Mar 2, 2023 - Sports

The Iditarod's uncertain future

A musher competes during the 1999 Iditarod. Photo: Ezra O. Shaw/Allsport via Getty Images

Just 33 mushers will line up for the 51st Iditarod this weekend in Willow, Alaska.

Why it matters: That's the smallest field in the race's 51-year history, continuing a downward trend of participation that raises concerns about the future of the iconic event.

By the numbers: At least 50 mushers (i.e., the drivers of the dog sleds) started the Iditarod every year from 1990 through 2020, topping out at 96 in 2008.

  • Since then? 46 in 2021, 49 in 2022 and 33 this year — one less than the 34 who started the inaugural race in 1973.
  • "It's a little scary," four-time winner Martin Buser told AP. "Hopefully ... it's just a temporary lull."

State of play: The decline has been driven partly by economic factors, with stagnating prize money failing to keep up with record inflation.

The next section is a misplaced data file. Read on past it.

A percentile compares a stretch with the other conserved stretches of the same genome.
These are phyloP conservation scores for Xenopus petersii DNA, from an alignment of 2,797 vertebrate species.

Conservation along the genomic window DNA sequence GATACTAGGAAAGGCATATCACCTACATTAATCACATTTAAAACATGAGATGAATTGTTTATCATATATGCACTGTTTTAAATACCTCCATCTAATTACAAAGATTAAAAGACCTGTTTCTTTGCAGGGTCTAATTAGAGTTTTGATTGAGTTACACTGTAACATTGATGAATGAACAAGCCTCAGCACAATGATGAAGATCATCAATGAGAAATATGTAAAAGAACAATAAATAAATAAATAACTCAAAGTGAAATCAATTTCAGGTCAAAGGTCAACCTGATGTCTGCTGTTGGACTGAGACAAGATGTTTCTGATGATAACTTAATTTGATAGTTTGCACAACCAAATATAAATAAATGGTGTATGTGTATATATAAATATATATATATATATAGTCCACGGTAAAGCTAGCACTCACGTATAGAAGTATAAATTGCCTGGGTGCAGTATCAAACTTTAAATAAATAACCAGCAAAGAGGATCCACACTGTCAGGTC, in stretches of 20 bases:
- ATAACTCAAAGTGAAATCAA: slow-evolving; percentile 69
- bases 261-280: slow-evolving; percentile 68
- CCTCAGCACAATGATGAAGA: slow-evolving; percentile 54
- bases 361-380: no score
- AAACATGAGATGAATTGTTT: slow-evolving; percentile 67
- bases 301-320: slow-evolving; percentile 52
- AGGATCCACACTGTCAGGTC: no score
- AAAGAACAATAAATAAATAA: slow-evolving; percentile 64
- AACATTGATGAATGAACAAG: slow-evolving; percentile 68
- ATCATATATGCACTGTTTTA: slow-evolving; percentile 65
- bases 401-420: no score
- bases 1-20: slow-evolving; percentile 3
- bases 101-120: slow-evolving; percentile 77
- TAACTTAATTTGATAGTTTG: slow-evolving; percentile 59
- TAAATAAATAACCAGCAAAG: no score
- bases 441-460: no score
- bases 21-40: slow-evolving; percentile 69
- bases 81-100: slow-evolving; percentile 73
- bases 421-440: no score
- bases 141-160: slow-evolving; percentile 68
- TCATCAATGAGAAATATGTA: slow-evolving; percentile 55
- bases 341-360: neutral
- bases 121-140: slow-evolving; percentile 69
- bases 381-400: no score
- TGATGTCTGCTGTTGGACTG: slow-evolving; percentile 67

• The 1985 winner earned almost as much ($50,000) as the 2022 winner ($51,798), who said he spent $42,500 on dog food alone that year.
  • The pandemic has also impacted mushers, who often supplement their income by offering sled dog experiences to cruise ship passengers. Fewer tourists in recent years meant less work.

The big picture: Economics aside, the Iditarod faces a far more existential threat: climate change.

  • Organizers moved the starting point of the race north from Wasilla to Willow in 2008, and twice since then they've had to move it even farther north due to a lack of snow.
  • One climate specialist told AP that ice on Alaska's western coast could get thinner, creating a dangerous situation for mushers and their dogs.
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